Archive for seeds from the cilantro plant

Love it or Hate it

Posted in edible leaves, Edible Rhizomes with tags , , , , , , , , , , , on April 15, 2010 by PickMeYard

Young Coriander Plants...Cilantro

People either love it or hate it.  I’m talking about cilantro (Coriandrum sativum).  Cilantro is pronounced [sih-LANH-troh] and it is the leaves and stems of the coriander plant.  The dried fruits of the plant are called coriander seeds and are usually referred to as a spice.  The dried fruits (coriander seeds) have a warm, nutty flavor when they are ground up or chewed.  Coriander was found in the tomb of Tutankhamun of ancient egypt, so it’s been around for quite a while. 

Coriander Leaves...Cilantro

The leaves taste like soap to some people.  Julia Childs hated it and wanted nothing to do with it.  The NY Times did an article on cilantro and offered a theory that some people are genetically inclined to dislike it.  My husband used to hate it and has learned to tolerate it.  I absolutely love cilantro and find it full of wonderful flavor.  I love to add it to salsa and chopped avocado. I also love it sprinkled over pineapple gazpacho soup that I make in the blender.  I sprinkle it over my own meal so my husband has the option to leave it out of his meal. 

Coriander Plant that is Flowering and Ready to go to Seed

Coriander seeds taste very different from the leaves.  When the coriander plant bolts and gets lots of flowers on it, the flowers will turn to seed.  The seeds will be green and immature at first.  If they are allowed to dry on the plant, they will turn brown and then can be picked and harvested as coriander seed.

Dried Coriander Seeds on the Plant and Ready to be Picked

Tons of Coriander Seed from One Plant

Our coriander seeds from last years harvest. One plant filled the entire jar. We are still eating from them. We will have lots to give away this year.

Coriander seeds are used extensively in India.  They use it as a thickener as well as a spice in their cuisine.  The seeds are also roasted and eaten as a snack.  Indians use it medicinally as a relief for colds by boiling the dried seeds in water.  In Germany, they use coriander seeds for pickling.  A beer is brewed in Belgium with the seeds and paired with orange peel for a citrus flavor.

The entire plant is edible.  The roots are used in soups and curries, especially in Thai cuisine.  The roots cook quickly and should be added last in the cooking process.  The roots are a favorite ingredient for many chefs.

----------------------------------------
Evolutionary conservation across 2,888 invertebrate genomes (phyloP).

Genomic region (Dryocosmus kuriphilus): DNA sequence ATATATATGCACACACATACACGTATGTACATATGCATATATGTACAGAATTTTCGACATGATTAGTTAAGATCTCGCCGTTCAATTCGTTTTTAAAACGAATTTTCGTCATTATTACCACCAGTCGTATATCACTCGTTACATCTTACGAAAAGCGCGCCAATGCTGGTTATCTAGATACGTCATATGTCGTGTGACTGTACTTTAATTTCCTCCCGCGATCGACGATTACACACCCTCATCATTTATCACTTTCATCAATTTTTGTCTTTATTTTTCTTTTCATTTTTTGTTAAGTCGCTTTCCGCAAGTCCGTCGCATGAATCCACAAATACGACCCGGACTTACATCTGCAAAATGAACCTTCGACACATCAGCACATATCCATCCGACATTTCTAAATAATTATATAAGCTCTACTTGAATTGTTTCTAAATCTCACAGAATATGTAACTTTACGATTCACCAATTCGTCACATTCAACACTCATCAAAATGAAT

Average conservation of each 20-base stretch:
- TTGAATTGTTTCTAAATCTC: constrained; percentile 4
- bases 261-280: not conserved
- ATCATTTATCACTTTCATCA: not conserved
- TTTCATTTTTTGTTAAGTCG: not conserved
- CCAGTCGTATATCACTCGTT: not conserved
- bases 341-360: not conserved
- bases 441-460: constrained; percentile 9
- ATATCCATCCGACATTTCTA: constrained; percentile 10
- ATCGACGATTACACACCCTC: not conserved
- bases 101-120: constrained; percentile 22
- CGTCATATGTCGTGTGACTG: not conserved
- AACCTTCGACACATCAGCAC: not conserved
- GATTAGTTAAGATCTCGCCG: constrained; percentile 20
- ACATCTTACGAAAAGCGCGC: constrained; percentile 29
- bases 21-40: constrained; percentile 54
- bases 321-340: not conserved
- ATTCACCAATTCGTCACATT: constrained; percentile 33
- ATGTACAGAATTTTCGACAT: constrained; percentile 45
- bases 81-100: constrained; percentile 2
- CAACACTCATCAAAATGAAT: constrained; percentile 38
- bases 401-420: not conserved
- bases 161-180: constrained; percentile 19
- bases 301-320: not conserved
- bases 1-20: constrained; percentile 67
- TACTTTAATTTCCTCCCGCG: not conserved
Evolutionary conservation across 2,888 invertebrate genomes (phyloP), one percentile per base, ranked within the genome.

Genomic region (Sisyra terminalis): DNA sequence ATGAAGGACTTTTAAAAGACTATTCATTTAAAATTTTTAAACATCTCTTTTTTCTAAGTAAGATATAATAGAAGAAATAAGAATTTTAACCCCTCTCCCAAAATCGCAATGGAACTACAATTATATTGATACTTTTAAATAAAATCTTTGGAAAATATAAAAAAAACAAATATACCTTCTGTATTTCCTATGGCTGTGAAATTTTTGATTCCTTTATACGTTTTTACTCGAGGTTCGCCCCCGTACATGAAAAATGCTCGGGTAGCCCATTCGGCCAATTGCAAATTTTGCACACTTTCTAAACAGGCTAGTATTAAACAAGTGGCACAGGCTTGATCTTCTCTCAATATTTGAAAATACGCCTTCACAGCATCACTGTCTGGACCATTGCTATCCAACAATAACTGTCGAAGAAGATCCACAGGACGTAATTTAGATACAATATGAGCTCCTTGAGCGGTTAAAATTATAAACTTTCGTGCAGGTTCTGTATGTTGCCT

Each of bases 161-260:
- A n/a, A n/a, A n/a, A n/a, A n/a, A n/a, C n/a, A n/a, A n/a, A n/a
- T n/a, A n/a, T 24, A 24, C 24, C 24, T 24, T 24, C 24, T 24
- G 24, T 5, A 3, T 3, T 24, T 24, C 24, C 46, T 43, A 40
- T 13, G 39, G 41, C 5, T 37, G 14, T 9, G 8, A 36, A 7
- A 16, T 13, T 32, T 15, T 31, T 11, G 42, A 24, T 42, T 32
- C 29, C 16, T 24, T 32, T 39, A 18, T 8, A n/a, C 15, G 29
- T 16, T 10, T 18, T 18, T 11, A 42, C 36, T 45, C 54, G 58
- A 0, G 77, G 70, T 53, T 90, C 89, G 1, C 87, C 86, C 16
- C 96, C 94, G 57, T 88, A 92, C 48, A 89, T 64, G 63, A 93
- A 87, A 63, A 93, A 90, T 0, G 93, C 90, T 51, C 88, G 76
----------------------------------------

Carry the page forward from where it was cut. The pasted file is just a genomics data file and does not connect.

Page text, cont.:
Flowering Coriander...the Bees Love it.

Cilantro is a cool weather herb.  When the roots reach 75 degrees, the plant will flower and go to seed (bolt).  However, if it’s grown in a pot  it could be moved into a cooler spot in the summer. Extra mulch helps it stay cool too. This summer we are going to try a couple of experiments so we can have our cilantro through the summer…hopefully.  The plant is ready to harvest after 8 weeks when it’s grown from seed.  The plant has a longer growing season if the flowers are cut off.  If you let the plant go to seed, it will re-seed itself around your garden.  We have coriander plants popping up in the most unusual places and we just let them grow.

Cilantro growing in an oversized pot. A chicken is using it as a nest.

Cilantro tastes wonderful with avocado, pineapple, lentils, mayonnaise, peppers, onions, garlic, tomato, tomatillo, salsa, yogurt, and ice cream…just to name a few suggestions.  I found a cool recipe for cilantro ice cream at   and a recipe for an avocado cilantro ice cream at There is a great soup recipe at with coriander, carrot, and ginger.  

My favorite recipe with cilantro is a  pineapple gazpacho soup that I make in my blender.   The ingredients are: 4 cups chopped & peeled cucumber, 4 cups chopped pineapple, 1 cup pineapple juice, 1 small jalapeno pepper (no seeds), 1 scallion (green onion), 1 tablespoon lime juice, 1-2 teaspoons salt, a bunch of cilantro leaves, 3 tablespoons of extra-virgin olive oil and a few chopped nuts ( I like macadamia best).  The soup should be chunky, so I don’t blend it too much.  Since my husband doesn’t love the cilantro, I only add it over the top of my soup and I don’t put it into the blender.  I change the recipe sometimes by substituting ingredients.  It’s great for lunch in the summer on really hot days.

My daughter loves the flavor of cilantro and my son does not.  However, they both love to harvest the seeds.

Come grow with us!